Q&A: JT & DWF - Five Minutes with Autodesk
reprinted by permission of Ralph Grabowski, editor
February 23, 2005
Interviewed by upFront.eZine, Autodesk's Carl Bass and Buzz
Kross explain that they've been working with UGS for months on
the JT/DWF cross-pollination.
Autodesk has some limited forms of PLM software, while UGS has
full-blown heavy-duty PLM (product lifecycle management). It
sounds to us like Autodesk approached UGS to find a way for its
customers to access UGS' PLM software. Autodesk thinks its
customers want to exchange more than just drawing data: the
future lies in massaging product data.
Working with JT is a part of Autodesk's big push into data
management and PLM. From Autodesk's viewpoint, XML-based formats
like DWF are ideal for that. Mr. Kross admits that DWF is less
rich than DWG when it comes to design data, but insists DWF is
superior for holding product data.
We ask, "Does this mean that JT and DWF will be the preferred
method of data exchange between Autodesk and UGS software?" Not
at all. Customers can use third-party products for direct
translation, or intermediate formats like IGES and STEP. JT and
DWF are "a better way," says Mr. Bass, because they have better
performance, are more compatible, and more open.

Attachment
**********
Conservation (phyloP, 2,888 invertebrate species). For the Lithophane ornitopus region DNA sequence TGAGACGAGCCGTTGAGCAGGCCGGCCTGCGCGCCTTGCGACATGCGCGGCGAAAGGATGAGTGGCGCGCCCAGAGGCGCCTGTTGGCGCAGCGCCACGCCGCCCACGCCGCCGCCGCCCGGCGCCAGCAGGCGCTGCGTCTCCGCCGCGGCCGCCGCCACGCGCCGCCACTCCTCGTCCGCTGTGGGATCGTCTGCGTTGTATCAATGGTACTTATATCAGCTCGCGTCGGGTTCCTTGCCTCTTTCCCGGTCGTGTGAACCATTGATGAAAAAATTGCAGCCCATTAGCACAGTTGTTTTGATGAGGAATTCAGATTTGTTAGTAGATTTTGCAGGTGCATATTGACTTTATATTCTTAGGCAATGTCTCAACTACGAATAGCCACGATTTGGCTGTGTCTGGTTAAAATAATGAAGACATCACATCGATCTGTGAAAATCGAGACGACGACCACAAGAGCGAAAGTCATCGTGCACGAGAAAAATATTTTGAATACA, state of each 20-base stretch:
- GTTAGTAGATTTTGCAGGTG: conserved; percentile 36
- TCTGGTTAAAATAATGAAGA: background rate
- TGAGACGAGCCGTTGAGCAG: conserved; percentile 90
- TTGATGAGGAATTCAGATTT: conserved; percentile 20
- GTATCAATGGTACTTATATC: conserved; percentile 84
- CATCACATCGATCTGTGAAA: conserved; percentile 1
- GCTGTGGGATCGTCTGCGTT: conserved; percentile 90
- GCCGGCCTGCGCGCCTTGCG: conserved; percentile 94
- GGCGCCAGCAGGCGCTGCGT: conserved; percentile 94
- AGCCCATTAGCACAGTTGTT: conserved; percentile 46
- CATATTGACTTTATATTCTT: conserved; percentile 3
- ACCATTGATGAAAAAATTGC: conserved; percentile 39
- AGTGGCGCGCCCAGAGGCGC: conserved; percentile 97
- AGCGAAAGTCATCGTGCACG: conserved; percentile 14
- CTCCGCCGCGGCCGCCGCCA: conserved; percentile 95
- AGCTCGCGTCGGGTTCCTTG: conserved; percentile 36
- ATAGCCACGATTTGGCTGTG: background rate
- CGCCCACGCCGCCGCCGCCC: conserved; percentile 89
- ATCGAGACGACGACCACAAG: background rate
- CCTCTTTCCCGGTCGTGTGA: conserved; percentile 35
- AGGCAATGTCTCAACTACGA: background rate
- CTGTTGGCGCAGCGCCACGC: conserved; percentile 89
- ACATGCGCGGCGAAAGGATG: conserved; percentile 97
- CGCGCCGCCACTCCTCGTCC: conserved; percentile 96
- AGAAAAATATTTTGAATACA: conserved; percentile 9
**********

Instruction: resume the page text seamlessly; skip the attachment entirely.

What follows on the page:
"So, what happens to the software and their file formats?" we
wonder. The next releases of the software, like Inventor, NX,
and Solid Edge, will import and export JT and DWF.
In addition, JT will absorb DWF, and DWF will absorb JT. Both
are compound packaged formats that can hold each other. Perhaps,
over time, they will merge into one, is our speculation.
Will there be a clash between Solid Edge and Inventor? Mr. Kross
thinks not. Mr. Bass chimes in that Inventor's primary
competitor is SolidWorks and to a lesser extent, Pro/Engineer.
We, however, remain unconvinced; perhaps one day there'll be a
technology transfer that results in Inventor/SE -- a
Why didn't Autodesk approach Dassault Systemes? Mr. Bass feels
his answer would be too rude to answer, so Mr. Kross offers to
reply: Because they're not open to openness. Autodesk, he says,
would approach Dassault if Dassault wanted to be approached.
They can't even exchange designs between SolidWorks and CATIA,
he scoffs. What about Dassault's 3DXML? The two are not
impressed, calling it "open proprietary."
"Look beyond CAD to see the value in this," were their closing
About the Author
Ralph Grabowski is
an editor at upFront.eZine Publishing, Ltd. (previously known as
XYZ Publishing, Ltd.). Ralph is the author of 60 books and
several hundred articles for dozens magazines and newsletters
about CAD, graphics, and the Internet.